FDI in Broadcasting
The Government has also raised the FDI limit to 74 percent in broadcast services such as direct-to-home (DTH), head-end in the sky (HITS) and cable television.7 The only exceptions are television news channels and FM radio, where the existing limit of 26 percent will continue. Before the amendment, 49 percent of foreign investment was allowed in cable TV and DTH and 74 percent in HITS.7 While the recent measure is positive for the industry, the cross-holding restriction under which a broadcast company is not allowed to have more than a stake of 20 percent in broadcast service providers in India may reduce the positive impact to some extent.7
The move is also expected to spur the digitisation of the existing network, increase the deployment of set-top-boxes and overhaul back-end systems, which requires investments. This will likely increase the demand for IT solutions such as digital media platforms, data standardization platforms, digital rights management and content rating frameworks.
IT as an Enabler for Reforms
Economic and policy reforms in these sectors is expected to see a significant amount of infrastructure overhauling which would be enabled through IT. IT is expected to act as a strategic lever to bring in efficiencies and drive the next phase of growth in these sectors. Firms in these sectors will have to form a comprehensive IT strategy to put all the pieces of information together and get a comprehensive view of the entire organization. Some of the key IT-BPO solutions and services for these sectors would be:
- Retail: Supplier management, product information management, supplier portals, reverse logistics, procurement, fulfillment, analytics, forecasting, inventory management, RFID, logistics, e-Commerce, point of sale, multichannel integration, promotions management, campaign management, loyalty management, CRM, master data management, retail analytics
- Aviation: BPO services, E-commerce portals, reservation and ticketing systems, airport operations systems, loyalty programme systems, fares, pricing and GDS (global distribution systems), commercial systems, revenue accounting systems, corporate and consumer travel solutions, back office integration solutions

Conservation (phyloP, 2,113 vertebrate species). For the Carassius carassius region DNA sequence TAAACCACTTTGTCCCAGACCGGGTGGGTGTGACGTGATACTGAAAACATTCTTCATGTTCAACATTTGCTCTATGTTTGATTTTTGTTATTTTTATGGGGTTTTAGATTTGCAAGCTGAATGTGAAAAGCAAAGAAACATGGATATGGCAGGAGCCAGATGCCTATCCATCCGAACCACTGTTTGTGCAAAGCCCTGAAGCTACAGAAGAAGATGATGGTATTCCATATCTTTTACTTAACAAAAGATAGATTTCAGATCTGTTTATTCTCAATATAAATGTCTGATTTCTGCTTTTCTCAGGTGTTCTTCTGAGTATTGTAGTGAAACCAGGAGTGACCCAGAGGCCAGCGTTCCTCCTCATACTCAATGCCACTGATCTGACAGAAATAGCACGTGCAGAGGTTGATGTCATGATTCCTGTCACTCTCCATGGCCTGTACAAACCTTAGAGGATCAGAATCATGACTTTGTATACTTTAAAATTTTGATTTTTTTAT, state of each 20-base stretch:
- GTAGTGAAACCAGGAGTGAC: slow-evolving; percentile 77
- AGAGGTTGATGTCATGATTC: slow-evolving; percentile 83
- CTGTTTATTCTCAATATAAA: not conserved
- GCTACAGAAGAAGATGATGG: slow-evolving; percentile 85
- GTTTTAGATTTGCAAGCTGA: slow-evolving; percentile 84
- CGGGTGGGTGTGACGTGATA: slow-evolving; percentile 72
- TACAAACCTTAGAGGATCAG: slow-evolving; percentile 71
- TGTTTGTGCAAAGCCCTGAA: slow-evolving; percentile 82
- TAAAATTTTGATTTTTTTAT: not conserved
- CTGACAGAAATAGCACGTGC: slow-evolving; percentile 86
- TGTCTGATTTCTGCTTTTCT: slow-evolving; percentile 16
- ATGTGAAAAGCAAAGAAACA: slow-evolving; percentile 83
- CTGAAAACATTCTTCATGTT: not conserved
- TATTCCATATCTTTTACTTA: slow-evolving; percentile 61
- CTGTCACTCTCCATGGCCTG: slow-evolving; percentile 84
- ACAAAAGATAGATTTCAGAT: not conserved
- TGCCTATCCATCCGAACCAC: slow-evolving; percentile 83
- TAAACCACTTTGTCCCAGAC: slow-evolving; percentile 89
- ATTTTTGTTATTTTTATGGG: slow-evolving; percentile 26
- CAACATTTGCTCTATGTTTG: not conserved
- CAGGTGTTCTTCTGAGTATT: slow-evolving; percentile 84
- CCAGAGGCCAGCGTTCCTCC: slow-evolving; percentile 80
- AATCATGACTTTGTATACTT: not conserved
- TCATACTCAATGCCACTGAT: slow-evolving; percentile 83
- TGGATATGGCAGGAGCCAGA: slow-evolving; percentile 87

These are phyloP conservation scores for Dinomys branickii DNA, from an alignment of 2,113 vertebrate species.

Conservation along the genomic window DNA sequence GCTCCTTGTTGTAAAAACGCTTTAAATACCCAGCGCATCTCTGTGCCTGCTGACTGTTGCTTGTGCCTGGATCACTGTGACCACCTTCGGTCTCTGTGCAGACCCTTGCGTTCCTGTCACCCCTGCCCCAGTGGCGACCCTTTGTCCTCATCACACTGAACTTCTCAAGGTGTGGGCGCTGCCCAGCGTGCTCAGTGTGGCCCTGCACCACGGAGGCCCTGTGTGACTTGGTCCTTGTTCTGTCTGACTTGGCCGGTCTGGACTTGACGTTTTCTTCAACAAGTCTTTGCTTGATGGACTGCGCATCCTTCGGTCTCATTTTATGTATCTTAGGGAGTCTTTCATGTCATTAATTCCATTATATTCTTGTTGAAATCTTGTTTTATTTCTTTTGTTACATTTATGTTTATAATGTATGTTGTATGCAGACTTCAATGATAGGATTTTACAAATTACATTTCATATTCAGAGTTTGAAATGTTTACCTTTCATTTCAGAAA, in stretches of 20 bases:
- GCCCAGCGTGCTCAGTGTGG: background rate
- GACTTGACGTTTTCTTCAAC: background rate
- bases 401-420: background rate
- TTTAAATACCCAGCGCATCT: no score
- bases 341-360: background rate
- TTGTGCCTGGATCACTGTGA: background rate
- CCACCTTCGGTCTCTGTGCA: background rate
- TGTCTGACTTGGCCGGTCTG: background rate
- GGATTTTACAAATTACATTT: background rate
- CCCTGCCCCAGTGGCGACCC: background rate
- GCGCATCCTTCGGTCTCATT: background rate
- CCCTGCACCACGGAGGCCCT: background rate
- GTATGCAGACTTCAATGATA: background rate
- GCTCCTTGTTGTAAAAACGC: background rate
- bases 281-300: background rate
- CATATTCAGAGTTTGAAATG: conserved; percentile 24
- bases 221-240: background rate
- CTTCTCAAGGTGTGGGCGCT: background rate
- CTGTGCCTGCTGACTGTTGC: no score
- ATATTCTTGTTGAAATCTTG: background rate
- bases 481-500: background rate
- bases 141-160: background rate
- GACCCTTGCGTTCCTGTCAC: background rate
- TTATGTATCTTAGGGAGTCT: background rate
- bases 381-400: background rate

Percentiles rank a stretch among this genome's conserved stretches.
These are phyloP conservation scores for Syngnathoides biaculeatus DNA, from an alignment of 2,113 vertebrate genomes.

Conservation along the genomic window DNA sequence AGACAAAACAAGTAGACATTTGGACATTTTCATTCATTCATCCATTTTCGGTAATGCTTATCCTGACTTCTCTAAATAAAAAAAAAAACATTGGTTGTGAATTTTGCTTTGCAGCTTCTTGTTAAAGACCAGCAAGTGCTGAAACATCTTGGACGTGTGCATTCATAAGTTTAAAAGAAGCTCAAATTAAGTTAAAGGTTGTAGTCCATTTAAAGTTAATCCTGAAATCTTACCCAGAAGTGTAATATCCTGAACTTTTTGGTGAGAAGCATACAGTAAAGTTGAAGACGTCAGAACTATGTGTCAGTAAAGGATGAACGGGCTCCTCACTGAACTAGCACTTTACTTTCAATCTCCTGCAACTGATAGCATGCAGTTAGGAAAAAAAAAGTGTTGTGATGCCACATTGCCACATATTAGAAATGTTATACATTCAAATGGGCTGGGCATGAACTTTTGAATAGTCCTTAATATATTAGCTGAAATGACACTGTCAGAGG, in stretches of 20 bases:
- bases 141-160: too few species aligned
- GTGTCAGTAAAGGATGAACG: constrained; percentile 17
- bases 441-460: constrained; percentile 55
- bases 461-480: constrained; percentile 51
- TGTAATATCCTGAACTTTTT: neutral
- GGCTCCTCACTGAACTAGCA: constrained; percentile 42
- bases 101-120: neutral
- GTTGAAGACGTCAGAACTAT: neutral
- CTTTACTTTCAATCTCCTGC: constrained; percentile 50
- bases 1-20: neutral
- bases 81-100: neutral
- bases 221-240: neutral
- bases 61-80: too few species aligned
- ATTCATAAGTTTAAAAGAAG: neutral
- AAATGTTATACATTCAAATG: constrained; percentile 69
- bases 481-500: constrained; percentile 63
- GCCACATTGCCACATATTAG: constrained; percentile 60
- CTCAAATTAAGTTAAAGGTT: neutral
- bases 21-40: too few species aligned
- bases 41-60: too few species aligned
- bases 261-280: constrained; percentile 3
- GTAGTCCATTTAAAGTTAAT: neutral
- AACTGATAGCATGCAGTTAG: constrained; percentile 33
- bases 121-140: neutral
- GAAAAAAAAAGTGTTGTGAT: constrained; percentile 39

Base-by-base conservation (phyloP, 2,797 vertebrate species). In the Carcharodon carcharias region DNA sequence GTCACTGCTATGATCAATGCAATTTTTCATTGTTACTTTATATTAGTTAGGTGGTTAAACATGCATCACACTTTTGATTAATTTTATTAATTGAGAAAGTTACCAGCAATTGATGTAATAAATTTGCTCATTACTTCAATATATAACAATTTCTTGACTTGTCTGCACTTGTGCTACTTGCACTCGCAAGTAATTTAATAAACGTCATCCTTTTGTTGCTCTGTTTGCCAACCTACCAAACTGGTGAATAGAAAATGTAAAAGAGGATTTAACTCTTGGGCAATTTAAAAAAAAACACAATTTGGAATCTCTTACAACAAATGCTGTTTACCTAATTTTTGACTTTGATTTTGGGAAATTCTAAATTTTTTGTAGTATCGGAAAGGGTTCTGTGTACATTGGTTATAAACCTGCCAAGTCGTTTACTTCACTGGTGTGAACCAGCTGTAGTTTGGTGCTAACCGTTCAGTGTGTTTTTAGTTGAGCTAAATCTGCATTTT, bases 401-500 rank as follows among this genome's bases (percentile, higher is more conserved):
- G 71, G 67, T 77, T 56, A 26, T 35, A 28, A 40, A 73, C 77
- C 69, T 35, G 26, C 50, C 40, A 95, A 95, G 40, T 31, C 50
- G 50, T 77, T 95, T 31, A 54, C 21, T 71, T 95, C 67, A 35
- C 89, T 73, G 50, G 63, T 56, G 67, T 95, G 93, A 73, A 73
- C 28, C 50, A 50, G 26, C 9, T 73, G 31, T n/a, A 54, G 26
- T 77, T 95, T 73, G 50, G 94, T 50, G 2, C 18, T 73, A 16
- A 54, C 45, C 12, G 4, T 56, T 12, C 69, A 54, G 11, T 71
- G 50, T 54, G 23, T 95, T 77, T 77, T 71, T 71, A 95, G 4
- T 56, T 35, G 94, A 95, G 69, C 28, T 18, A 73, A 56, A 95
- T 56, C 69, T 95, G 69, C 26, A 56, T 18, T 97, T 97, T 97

- Broadcast: Broadcast management systems and syndication systems, rights and contract management systems, content management systems and editorial collaboration platform, broadcast managed services and media advisory services.
To support growth in these sectors, investments would be required to build a robust and futuristic IT infrastructure which can be benchmarked against global standards.
KPMG in India's point of view
As fears of a slowdown loom large, undertaking major reforms is the need of the hour. In such a situation, the government has rightly taken a bold step forward despite opposition from other political parties and has opened up select sectors to foreign investment. The government’s efforts are expected to boost investor confidence and have created ripples across India Inc., with stocks of various industries rising.
The move is also expected to give major impetus to Asia’s third-largest economy, which has been labelled as ‘becoming stagnated.’ The IT sector, which acts as a horizontal function for all the other sectors, will likely be a critical enabler for the modernization of the sectors that have been opened. The impact of this move on IT industry could be multi-fold. Sectors such as retail, aviation, power and broadcast could grow in size. With an overall increase in the size of the pie, IT vendors in these sectors would, thus, have the opportunity to scale up their operations.
Moreover, with the entry of foreign players, these sectors are expected to adopt global practices and move toward upgrading existing shambolic infrastructure and, therefore, generate the inflow of IT investments. Domestic and MNC IT firms need to seize the moment and introduce a bouquet of offerings to help firms in these sectors.
1. “UPA unleashes big-ticket economic reforms: India Inc cheers FDI in retail, aviation and power exchanges”, The Economic Times, Sep 15, 2012,
2. “FDI in broadcast to spur digitization”, Business Standard, Sep 15, 2012
3. “FDI in retail and aviation sectors set to become a reality now”, The Economic Times, Sep 21, 2012
4. Exchange rate used: 1 USD = 50 INR
5. “Farm produce waste pegged at 7%, or Rs 50k cr”, The Times of India, Sep 2, 2011
6. “FDI in Power Exchanges: Market not mature to attract foreign players, says industry”, The Hindu Business Line, Sep 14, 2012
7. “FDI in broadcast to spur digitization”, Business Standard, Sep 15, 2012